The aerospace and automotive industries were early adopters of the additive manufacturing technology. Having the ability to design and test parts in a fraction of the usual time has speed up the products design, test and manufacturing to market timetable. Now thanks to new and maturing technologies short runs of production parts are becoming more economical and the design more refined. This is the case with the Munich-based company who is getting ready for the current season of the German Touring Car Masters (DTM) and in doing so, is also celebrating the production of their 500th water pump wheel that was made using additive manufacturing technology.
To create the water pump wheels, the company’s engineers use Selective Laser Melting (SLM), this procedure creates a physical object from a generative layering process consisting of laser-fused metal powder in .05 millimeter increments. That’s right my friends its not just plastic parts anymore. But are they very strong? You may ask… The BMW’s water pump wheel is one piece of the high-performance powertrain that runs up to 70 percent of the time under full load. The company is reported as saying “all pump gear works flawlessly, confirming (our) leading role when it comes to additive production methods.” The natural ability to customize an object before printing has allowed the company to re-shape the water pump wheel as needed truly fine tuning its performance.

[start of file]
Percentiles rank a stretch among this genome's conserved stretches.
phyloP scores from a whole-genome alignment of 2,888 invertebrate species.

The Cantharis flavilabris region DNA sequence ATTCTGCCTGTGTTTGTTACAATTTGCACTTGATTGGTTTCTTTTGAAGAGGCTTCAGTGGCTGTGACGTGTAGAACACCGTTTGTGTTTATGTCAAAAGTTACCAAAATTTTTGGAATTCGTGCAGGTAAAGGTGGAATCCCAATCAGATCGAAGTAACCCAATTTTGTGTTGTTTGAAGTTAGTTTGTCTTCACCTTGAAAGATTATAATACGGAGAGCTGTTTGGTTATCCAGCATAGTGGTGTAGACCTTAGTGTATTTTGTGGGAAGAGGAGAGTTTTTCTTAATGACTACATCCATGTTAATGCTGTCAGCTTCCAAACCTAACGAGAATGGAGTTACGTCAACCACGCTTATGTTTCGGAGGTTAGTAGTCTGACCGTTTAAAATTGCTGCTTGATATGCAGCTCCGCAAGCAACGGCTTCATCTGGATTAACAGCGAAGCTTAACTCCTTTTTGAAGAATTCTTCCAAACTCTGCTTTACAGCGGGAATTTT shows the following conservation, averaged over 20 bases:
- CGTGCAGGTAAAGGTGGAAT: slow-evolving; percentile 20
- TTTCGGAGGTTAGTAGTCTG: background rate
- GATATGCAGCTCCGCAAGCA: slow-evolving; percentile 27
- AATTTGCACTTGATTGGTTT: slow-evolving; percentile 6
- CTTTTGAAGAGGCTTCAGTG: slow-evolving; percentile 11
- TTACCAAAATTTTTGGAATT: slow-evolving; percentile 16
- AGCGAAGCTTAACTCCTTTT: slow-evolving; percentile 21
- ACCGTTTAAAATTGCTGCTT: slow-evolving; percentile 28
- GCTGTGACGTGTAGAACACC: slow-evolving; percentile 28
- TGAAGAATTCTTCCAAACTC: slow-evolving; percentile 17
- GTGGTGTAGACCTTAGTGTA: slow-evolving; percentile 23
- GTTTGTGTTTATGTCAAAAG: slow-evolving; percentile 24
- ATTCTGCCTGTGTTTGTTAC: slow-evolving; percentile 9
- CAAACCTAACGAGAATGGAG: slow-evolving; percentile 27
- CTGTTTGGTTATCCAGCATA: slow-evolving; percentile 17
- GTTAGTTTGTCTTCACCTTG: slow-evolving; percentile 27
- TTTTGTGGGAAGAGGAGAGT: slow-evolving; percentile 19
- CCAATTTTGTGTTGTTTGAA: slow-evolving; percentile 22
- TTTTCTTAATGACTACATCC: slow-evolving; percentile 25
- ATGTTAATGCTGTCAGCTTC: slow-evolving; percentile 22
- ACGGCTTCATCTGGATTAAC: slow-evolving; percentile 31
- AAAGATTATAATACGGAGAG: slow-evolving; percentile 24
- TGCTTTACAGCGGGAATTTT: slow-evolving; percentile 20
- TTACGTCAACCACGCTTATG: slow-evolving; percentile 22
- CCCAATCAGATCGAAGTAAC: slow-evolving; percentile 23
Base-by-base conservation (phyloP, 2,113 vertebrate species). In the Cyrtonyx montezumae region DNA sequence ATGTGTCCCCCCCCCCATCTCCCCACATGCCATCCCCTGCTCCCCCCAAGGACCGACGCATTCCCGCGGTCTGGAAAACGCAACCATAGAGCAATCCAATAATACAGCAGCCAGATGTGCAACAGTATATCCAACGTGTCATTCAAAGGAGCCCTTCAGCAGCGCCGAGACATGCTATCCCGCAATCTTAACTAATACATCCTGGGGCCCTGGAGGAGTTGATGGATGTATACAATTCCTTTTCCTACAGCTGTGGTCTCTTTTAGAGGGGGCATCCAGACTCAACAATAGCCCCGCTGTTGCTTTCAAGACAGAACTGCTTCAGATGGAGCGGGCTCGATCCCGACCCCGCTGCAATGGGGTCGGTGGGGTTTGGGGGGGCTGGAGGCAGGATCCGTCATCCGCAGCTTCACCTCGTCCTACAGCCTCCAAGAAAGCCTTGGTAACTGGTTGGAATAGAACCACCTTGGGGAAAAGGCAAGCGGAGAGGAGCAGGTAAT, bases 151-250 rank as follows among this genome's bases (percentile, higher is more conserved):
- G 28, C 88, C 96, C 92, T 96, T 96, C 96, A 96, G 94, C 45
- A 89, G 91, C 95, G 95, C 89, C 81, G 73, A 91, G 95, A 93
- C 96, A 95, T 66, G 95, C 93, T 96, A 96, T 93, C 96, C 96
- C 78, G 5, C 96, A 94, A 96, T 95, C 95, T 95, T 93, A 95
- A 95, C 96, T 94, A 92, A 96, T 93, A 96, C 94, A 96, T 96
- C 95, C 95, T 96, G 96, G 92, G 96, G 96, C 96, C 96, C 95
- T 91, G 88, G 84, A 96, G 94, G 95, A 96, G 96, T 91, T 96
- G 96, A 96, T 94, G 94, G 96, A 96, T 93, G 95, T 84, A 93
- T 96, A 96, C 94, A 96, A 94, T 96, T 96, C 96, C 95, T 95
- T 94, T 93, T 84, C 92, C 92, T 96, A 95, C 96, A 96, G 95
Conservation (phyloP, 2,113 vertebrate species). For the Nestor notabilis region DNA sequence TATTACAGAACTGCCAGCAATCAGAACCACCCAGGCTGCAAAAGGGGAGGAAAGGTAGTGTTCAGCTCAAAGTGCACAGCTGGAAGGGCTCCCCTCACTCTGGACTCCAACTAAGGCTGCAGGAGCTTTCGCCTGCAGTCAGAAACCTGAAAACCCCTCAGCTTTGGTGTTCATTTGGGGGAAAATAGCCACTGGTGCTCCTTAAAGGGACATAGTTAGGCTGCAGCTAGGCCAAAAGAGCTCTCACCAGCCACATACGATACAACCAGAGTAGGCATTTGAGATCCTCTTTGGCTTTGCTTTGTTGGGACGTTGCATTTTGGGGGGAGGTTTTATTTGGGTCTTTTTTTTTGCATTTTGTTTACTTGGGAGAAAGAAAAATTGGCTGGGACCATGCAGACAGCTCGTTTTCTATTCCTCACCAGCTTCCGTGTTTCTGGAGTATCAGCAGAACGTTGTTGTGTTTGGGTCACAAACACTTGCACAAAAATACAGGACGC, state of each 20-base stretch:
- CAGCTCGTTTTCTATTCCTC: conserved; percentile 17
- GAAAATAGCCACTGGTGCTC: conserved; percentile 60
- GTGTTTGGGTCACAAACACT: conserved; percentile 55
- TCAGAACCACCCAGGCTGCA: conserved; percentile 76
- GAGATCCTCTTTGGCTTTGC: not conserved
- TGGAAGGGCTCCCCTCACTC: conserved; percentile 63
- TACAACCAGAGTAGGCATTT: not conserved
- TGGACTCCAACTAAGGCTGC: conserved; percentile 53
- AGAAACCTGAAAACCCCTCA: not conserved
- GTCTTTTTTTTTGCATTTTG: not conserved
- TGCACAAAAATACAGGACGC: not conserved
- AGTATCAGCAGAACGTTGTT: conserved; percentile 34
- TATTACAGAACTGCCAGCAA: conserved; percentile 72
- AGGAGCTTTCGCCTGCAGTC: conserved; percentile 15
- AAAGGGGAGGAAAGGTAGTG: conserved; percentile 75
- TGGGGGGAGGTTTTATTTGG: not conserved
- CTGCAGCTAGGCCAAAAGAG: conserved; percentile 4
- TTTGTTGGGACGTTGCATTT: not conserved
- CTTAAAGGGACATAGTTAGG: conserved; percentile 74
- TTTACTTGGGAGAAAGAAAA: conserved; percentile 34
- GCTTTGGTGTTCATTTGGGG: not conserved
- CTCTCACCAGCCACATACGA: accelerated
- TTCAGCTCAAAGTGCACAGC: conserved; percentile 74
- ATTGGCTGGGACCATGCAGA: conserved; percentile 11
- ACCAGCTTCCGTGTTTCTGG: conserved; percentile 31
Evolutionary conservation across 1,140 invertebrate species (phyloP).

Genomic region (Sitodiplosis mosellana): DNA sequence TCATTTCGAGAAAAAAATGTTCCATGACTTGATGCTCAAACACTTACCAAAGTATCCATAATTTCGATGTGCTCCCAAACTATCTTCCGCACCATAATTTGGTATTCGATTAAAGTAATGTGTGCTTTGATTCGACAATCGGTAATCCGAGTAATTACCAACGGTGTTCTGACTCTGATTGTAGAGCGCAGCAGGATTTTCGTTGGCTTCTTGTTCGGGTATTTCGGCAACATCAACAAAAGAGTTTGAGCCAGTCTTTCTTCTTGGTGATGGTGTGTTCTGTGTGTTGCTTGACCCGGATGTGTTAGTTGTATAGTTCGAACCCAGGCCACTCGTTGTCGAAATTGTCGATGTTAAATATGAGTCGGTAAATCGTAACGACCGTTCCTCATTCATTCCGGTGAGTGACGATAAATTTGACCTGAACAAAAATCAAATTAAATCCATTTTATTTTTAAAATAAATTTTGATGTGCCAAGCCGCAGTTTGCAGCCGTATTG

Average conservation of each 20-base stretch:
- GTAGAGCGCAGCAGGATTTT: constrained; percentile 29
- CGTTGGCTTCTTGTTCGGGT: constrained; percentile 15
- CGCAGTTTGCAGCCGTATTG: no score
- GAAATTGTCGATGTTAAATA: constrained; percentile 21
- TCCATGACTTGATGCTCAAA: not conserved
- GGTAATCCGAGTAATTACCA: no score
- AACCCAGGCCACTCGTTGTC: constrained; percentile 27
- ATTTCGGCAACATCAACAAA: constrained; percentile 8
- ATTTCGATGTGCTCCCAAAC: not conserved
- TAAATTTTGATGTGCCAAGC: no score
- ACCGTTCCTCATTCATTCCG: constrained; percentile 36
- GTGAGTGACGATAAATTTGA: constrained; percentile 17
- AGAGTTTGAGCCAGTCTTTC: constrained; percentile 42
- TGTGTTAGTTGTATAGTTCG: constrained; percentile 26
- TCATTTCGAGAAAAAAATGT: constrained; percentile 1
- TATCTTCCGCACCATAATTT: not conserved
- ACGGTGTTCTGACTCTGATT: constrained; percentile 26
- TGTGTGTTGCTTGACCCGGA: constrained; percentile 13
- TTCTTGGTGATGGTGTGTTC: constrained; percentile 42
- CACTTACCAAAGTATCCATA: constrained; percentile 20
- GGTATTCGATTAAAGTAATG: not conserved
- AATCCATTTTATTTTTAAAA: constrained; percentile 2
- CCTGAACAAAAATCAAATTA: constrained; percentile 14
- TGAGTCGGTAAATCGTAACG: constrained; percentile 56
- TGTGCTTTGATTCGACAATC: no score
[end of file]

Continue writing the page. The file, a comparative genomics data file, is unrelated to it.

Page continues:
The part – which is expected to continue to be printed using the SLM production method – will be used on the DTM racecars and in the Z4 GT3 customer vehicles.
By Simon, “BMW turns to 3D printing to create water pump wheel for DTM race cars” 3ders.org,